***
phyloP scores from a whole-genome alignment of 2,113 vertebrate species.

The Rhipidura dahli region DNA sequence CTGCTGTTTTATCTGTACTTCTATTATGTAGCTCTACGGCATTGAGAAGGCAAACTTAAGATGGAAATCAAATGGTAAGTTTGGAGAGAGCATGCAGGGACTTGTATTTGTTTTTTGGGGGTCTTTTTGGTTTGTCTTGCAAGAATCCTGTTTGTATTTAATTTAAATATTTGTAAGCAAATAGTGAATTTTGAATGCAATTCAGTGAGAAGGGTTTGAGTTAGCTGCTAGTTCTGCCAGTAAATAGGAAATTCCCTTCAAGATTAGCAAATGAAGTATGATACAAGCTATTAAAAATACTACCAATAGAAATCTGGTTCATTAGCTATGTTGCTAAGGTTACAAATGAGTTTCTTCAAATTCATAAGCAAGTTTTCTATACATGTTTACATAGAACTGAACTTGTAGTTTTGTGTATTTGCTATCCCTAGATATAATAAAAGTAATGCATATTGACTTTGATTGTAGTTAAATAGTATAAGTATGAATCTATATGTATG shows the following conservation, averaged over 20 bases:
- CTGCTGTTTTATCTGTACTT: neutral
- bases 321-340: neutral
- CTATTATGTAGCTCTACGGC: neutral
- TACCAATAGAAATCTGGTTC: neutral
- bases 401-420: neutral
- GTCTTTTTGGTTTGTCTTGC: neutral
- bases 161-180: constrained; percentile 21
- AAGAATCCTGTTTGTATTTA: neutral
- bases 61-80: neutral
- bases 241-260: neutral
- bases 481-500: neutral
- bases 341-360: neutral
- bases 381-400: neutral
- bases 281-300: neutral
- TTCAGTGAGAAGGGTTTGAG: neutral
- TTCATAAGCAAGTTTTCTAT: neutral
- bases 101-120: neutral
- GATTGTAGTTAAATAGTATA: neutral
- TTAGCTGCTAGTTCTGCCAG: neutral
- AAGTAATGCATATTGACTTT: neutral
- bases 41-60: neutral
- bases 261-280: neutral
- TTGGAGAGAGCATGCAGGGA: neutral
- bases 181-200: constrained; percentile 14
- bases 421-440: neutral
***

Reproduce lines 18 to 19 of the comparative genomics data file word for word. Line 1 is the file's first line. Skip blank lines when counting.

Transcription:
- TTCATAAGCAAGTTTTCTAT: neutral
- bases 101-120: neutral